It’s a warm afternoon, and you’re dispatched to a residential home for a 20-year-old who has fallen down stairs. When you arrive you grab your equipment and are greeted by a limping patient whose knee is swollen to the size of a cantaloupe. Your exam reveals no acute life threats, but when you ask the patient about his medical history, he says he’s a hemophiliac. What is that?
Hemophilia is a genetic disorder that causes a person’s blood to be unable to clot properly. There are two types: hemophilia A, which is classic hemophilia, and the rarer hemophilia B, also known as Christmas disease. Both result from a lack of coagulation factors in the blood that help control bleeding. Hemophilia A represents a lack of factor VIII, hemophilia B a lack of factor IX.1 There are also different levels of severity; people with mild hemophilia have between 5%–40% of the normal factor VIII or IX, people with moderate hemophilia have between 1%–5%, and people with severe hemophilia have less than 1% (see sidebar).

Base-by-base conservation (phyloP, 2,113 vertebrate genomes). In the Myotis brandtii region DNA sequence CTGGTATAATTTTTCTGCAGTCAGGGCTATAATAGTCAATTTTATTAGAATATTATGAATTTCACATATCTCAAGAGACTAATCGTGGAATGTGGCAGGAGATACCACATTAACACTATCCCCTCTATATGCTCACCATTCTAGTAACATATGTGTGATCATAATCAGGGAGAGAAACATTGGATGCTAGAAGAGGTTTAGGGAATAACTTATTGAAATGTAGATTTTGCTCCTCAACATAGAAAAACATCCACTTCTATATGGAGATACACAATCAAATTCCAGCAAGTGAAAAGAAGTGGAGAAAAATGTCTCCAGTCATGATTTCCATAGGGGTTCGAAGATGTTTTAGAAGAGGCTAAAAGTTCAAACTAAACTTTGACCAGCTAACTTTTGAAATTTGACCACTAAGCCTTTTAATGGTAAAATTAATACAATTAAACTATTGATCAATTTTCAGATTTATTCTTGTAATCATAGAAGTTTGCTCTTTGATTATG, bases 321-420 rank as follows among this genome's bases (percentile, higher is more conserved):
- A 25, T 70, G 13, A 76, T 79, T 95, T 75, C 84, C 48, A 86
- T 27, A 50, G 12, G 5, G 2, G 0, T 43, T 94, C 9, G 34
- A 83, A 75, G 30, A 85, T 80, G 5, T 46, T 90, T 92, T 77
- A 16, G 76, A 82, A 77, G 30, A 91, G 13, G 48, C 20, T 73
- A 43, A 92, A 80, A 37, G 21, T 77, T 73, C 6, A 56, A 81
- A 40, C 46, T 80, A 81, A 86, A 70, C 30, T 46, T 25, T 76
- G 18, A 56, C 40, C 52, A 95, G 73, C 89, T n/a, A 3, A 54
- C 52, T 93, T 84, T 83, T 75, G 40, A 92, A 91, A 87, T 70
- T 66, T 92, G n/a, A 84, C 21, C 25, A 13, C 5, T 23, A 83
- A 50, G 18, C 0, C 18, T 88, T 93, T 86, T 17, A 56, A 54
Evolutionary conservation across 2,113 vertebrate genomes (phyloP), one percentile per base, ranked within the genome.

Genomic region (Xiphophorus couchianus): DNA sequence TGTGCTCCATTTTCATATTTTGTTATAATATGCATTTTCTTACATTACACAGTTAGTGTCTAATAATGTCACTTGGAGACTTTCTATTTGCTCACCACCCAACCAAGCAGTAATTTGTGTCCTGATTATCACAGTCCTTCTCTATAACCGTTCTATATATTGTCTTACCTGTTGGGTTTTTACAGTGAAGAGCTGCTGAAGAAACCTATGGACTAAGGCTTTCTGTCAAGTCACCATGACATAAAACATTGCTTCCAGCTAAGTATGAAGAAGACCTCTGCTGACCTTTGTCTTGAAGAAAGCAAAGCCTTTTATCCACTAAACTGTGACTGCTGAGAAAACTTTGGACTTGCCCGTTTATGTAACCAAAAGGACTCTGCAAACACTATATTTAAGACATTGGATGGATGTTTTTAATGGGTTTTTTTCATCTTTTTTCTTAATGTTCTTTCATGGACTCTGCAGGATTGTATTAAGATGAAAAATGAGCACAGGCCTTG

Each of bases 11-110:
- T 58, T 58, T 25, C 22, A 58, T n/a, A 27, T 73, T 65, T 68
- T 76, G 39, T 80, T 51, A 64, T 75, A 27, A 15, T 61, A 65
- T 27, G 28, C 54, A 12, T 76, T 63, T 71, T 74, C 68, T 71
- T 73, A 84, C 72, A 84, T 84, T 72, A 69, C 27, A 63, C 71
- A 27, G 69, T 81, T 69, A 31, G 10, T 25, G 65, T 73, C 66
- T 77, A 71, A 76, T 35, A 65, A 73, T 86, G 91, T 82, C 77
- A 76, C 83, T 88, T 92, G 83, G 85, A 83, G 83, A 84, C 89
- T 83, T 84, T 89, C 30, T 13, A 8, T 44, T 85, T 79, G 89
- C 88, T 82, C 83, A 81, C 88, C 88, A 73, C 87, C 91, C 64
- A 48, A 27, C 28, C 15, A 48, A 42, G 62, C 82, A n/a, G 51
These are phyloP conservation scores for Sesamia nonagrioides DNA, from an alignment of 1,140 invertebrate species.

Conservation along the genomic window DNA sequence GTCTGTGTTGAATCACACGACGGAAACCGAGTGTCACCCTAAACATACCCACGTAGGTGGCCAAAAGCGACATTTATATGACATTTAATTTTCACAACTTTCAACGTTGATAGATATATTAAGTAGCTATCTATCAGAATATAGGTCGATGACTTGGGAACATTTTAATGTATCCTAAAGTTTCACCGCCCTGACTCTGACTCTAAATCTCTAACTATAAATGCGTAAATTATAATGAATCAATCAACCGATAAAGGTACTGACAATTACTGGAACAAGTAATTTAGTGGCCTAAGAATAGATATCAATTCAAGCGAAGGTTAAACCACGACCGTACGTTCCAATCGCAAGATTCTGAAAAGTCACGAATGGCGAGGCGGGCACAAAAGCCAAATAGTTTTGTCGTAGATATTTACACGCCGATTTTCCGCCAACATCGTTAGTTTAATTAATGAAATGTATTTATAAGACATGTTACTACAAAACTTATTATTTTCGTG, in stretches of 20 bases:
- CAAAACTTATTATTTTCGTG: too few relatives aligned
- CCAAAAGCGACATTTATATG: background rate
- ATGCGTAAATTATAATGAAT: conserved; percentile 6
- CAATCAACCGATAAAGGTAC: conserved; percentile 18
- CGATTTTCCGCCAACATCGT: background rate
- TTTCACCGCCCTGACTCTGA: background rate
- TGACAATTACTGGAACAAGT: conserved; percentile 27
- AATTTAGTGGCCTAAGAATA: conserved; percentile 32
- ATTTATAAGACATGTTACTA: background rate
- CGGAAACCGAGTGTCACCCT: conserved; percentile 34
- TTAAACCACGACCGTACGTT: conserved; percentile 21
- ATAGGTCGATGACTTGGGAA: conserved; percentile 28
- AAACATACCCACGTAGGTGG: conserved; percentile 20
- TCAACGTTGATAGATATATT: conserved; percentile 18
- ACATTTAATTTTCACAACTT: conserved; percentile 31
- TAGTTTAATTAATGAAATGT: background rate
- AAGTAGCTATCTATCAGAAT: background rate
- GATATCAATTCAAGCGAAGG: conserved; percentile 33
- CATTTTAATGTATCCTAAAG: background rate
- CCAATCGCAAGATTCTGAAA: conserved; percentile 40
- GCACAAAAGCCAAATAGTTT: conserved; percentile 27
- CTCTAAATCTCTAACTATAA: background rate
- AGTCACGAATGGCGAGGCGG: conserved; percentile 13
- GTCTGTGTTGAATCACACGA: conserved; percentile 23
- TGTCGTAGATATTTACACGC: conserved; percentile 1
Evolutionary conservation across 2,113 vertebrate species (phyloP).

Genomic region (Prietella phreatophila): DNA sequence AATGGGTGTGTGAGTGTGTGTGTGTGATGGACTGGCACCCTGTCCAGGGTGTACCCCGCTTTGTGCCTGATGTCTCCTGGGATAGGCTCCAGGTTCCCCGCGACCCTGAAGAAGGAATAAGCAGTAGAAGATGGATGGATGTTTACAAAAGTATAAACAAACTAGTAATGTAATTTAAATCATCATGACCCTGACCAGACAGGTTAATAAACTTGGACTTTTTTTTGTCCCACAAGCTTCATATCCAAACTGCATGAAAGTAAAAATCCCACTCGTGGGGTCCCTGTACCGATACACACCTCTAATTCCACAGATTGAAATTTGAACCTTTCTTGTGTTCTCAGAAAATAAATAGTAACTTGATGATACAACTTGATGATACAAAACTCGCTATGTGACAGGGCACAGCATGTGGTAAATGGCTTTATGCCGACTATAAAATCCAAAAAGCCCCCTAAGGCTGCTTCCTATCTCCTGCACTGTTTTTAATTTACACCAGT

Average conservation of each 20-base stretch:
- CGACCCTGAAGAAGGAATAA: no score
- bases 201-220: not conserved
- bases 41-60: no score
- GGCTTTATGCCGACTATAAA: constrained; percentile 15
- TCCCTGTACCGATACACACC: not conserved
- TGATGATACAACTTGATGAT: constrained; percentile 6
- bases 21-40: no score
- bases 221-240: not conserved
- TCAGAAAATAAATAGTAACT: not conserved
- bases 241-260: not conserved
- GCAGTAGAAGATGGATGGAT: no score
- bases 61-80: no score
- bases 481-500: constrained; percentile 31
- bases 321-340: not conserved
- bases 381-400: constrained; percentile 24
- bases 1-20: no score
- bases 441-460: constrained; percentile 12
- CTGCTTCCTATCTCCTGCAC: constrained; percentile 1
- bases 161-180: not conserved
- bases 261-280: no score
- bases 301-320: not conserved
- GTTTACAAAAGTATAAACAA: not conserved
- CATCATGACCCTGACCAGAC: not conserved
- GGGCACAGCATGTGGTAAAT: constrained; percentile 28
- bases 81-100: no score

This deficiency is caused by a mutation of the gene that provides instructions for the clotting factor proteins in the body. These genes are located on the X chromosome; therefore, it can afflict both men and women. If a male child is born with the damaged gene, he will be afflicted with hemophilia; however, if a female child receives an X chromosome from one of her parents, she will only be a carrier of the gene and will not display most of the traits of the disease.2
Hemophilia affects one in every 5,000 male births, and there are approximately 20,000 males in the United States afflicted with the disease.2 Worldwide there are an estimated 400,000 people who are either hemophiliacs or carriers of the mutated X chromosome. Hemophilia A is four times as common as hemophilia B.3
While the majority of hemophiliacs receive infusions of factor VIII or IX, between 15%–20% will develop an antibody called an inhibitor that will prevent the artificial clotting factor from being able to clot the blood.2 When people are diagnosed with inhibitors, treatment becomes more expensive and difficult to obtain, as more or different types of clotting factors are needed to maintain a normal lifestyle. One of the leading areas of hemophilia research involves inhibitors.